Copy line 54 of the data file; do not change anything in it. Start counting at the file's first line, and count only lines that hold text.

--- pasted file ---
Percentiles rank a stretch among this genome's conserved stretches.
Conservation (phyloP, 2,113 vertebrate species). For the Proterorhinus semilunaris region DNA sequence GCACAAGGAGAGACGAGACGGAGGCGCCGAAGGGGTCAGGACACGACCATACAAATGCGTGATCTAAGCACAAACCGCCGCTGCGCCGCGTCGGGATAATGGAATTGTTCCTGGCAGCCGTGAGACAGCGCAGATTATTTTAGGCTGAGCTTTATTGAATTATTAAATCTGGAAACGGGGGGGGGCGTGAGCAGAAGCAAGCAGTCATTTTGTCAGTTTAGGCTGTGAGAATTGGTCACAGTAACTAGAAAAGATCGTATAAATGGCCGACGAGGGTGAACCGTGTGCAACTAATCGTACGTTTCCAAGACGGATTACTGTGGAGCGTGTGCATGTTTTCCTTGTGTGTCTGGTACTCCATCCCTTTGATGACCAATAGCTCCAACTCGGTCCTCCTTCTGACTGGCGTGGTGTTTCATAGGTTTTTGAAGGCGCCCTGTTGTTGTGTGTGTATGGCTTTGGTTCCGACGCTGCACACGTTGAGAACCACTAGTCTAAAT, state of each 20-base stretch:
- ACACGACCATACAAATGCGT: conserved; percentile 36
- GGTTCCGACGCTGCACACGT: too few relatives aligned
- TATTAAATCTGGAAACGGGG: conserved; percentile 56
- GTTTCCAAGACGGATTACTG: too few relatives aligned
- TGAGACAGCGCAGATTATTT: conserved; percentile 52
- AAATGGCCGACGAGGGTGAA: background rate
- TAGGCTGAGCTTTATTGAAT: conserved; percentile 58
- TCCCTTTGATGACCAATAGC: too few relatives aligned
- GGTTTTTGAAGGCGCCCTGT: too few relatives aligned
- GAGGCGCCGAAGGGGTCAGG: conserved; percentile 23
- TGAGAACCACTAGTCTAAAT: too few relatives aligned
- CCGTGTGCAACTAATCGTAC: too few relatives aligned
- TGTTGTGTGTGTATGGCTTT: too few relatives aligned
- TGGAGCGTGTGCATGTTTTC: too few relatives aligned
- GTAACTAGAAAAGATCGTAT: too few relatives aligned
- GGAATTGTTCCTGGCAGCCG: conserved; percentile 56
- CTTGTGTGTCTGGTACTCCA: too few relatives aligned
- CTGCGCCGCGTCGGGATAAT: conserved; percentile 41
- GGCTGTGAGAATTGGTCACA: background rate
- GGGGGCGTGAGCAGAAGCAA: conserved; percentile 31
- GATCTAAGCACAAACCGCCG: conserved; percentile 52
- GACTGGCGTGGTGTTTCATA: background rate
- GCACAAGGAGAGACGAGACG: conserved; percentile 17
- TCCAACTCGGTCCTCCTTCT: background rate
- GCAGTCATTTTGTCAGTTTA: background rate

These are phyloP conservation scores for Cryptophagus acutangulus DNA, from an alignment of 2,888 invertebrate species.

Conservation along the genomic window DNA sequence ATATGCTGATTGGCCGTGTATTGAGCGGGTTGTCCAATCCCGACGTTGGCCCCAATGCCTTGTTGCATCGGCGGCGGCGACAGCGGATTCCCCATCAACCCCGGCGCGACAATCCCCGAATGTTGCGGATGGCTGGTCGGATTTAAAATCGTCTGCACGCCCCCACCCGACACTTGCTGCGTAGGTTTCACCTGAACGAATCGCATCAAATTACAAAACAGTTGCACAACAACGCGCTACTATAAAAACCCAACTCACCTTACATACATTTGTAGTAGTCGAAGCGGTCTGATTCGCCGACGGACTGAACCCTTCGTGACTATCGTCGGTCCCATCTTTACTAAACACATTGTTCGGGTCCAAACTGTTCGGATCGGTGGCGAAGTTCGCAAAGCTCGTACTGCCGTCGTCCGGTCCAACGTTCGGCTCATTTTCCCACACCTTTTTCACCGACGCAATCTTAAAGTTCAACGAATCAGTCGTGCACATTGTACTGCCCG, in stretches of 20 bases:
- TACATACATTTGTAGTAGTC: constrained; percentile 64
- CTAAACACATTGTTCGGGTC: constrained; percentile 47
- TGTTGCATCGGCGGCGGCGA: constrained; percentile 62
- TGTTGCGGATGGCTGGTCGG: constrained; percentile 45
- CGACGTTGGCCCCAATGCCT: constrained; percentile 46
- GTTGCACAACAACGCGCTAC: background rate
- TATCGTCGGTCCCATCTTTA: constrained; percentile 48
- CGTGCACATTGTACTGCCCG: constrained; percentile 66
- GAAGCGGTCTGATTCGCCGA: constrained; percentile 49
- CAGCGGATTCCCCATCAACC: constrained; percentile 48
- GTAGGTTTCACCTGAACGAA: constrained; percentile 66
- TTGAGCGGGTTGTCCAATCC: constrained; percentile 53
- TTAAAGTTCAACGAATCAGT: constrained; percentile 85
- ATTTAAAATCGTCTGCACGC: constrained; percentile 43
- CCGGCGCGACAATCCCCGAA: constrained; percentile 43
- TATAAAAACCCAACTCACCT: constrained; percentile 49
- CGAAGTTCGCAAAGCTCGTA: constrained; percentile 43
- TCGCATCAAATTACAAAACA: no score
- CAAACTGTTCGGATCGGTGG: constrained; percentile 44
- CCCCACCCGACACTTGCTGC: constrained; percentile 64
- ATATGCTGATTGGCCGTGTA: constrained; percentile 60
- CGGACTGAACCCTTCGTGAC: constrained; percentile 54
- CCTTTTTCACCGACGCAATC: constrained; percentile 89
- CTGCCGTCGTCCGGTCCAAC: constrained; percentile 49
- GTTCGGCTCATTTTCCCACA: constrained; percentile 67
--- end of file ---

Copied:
- GTTCGGCTCATTTTCCCACA: constrained; percentile 67